Supervision and my role

Here we answer your questions about supervision and your role in the NHS, Jean Byrne, CSP professional adviser for Northern Ireland provides advice

Jean Byrne, CSP professional adviser for Northern Ireland

‘What is supervision and how can I ensure that I am properly supervised in my role?’

There are many definitions that explain what supervision is. One that is used frequently in the literature is from Butterworth & Faugier (1993): ‘An exchange between practising professionals to enable the development of professional skills’.

Supervision encompasses several elements: operational, managerial, clinical and professional supervision as well as personal support.

The operational and managerial elements may be provided by an operational manager or lead.

The clinical and professional elements are generally provided by someone in your own profession.

However, they can also be provided by a colleague, or peer, from another health profession, who holds similar knowledge and expertise. Clinical supervision should facilitate the supervisee’s learning and development and clinical reasoning. 

If you work in an NHS setting, as part of a team, arranging regular supervision should be straightforward. It should happen regularly, in a mutually respectful, open and supportive environment. Clinical supervision will generally be provided by someone who is of similar or greater levels of clinical experience.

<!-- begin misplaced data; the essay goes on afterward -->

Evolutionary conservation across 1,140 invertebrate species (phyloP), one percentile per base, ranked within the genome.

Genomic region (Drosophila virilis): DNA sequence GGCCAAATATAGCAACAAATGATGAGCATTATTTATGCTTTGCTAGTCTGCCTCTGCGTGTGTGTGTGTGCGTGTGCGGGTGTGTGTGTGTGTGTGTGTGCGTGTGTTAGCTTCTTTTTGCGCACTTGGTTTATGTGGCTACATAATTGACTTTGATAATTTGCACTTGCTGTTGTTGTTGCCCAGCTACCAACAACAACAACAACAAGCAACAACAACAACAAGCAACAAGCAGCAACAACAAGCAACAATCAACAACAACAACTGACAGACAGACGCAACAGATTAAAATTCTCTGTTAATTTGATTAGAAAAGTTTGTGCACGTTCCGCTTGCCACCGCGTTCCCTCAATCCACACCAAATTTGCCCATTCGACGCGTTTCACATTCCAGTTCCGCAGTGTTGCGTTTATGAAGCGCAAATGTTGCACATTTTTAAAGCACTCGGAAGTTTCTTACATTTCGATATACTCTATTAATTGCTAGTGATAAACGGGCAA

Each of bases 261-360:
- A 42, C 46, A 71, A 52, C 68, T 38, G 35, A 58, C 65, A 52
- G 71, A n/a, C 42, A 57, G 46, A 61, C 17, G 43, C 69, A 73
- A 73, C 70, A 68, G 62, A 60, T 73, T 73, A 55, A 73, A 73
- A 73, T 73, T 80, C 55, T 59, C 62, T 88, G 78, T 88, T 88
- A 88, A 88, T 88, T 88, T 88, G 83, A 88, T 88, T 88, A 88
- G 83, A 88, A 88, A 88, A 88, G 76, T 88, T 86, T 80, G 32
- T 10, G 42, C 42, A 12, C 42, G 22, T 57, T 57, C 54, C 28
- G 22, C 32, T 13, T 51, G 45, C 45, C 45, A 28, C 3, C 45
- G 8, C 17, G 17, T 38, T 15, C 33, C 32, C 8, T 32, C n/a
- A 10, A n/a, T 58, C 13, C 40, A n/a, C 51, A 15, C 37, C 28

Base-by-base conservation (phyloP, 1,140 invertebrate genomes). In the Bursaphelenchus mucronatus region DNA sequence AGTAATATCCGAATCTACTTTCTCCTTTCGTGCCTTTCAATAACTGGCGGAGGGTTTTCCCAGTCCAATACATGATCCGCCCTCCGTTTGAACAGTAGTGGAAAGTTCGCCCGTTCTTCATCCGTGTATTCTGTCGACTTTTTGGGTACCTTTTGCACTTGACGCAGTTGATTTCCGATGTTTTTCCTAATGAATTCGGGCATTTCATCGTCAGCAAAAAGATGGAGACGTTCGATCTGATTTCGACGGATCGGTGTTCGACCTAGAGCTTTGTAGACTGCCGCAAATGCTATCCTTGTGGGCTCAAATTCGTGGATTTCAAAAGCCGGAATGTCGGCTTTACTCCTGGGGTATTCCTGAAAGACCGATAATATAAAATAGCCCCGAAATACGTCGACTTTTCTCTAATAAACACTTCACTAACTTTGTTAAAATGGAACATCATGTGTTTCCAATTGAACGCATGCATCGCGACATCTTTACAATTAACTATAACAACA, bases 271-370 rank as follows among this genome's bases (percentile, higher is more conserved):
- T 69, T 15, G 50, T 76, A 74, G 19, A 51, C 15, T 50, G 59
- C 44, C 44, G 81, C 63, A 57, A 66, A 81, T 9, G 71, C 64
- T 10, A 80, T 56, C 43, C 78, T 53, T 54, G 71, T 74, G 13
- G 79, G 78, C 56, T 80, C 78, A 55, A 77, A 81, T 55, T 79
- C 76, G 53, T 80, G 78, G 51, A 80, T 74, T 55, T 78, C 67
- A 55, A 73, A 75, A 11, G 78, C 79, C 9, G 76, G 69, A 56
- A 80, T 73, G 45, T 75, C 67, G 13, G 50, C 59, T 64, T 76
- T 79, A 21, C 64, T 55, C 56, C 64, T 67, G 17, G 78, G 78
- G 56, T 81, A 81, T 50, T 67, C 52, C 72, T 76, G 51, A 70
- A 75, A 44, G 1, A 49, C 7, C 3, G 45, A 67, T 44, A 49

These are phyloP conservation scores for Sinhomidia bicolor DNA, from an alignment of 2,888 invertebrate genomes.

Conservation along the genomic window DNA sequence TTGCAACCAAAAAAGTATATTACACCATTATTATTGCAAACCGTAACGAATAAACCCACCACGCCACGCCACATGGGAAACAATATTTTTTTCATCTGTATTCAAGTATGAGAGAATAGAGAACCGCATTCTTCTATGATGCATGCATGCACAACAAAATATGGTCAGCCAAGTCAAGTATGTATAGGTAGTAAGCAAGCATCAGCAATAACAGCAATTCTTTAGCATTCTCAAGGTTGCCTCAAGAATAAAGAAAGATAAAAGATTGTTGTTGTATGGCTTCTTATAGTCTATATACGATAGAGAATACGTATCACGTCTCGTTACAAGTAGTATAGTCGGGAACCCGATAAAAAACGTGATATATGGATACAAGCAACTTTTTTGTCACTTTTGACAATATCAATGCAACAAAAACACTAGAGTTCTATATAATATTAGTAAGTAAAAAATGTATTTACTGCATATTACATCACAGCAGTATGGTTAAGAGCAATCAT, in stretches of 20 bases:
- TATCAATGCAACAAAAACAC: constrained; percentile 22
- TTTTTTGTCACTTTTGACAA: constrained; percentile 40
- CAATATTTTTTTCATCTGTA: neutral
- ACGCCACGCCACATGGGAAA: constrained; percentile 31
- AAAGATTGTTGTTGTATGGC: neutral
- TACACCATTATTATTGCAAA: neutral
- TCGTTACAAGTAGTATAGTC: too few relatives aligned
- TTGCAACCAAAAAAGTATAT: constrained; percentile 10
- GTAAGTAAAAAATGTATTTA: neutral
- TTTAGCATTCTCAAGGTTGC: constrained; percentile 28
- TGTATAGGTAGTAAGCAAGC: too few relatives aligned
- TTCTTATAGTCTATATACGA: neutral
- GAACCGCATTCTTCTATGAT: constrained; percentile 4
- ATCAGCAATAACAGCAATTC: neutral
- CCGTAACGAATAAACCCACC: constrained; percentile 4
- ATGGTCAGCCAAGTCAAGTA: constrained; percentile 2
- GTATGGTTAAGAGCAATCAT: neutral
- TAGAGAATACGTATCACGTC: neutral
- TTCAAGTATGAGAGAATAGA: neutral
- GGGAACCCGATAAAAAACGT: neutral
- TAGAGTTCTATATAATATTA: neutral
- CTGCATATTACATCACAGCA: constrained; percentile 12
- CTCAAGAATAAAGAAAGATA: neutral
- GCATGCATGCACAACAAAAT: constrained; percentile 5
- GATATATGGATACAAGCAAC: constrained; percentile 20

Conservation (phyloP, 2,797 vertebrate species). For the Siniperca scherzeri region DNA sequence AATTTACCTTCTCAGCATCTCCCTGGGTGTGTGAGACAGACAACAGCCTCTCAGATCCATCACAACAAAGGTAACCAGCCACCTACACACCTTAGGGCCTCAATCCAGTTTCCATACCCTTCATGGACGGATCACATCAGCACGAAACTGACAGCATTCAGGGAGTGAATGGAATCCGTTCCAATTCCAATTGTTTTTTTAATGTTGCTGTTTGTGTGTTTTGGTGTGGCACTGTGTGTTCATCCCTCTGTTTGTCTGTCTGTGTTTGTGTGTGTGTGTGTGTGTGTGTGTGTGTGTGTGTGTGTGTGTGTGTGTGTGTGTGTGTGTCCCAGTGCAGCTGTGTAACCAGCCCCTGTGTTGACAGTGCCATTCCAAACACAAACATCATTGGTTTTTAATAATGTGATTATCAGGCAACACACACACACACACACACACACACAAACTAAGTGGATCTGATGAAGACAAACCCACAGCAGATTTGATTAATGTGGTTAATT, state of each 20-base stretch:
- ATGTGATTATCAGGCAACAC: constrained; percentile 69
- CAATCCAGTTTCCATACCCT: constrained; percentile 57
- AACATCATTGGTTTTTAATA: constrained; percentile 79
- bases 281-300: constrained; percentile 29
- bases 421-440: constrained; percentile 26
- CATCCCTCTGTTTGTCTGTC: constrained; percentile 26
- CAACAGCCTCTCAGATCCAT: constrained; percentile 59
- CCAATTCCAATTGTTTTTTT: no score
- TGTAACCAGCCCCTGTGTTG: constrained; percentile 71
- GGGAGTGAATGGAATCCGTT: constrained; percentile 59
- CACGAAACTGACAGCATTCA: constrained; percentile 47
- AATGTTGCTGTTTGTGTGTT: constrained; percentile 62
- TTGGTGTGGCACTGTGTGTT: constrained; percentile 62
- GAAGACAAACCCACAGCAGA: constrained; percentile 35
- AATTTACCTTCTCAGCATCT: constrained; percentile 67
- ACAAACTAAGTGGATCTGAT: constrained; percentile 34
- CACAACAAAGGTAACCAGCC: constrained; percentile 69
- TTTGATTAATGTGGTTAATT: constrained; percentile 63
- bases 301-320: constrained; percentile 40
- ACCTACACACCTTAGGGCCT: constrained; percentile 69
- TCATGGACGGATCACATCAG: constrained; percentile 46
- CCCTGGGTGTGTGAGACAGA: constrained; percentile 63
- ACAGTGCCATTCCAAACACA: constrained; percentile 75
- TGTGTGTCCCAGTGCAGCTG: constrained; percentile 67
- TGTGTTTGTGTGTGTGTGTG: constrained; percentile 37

It can happen in a one-to-one meeting or in a group supervision session. Group supervision is an efficient use of clinicians’ time where the whole group can benefit from discussion of challenging clinical scenarios. 

If you are an advanced practitioner, or in private practice, you may not have direct access to other clinicians for this support. Professional networks could provide access to other clinicians in your area or further afield. Discussions about difficult cases with specialists in your team can be recorded as supervision sessions.  

Records of discussions, which should include an action plan, should be securely kept, as evidence of CPD, which may be used for HCPC re-registration.

Time for supervision sessions should be protected and sessions given priority to assist with meeting organisational targets and governance requirements. 

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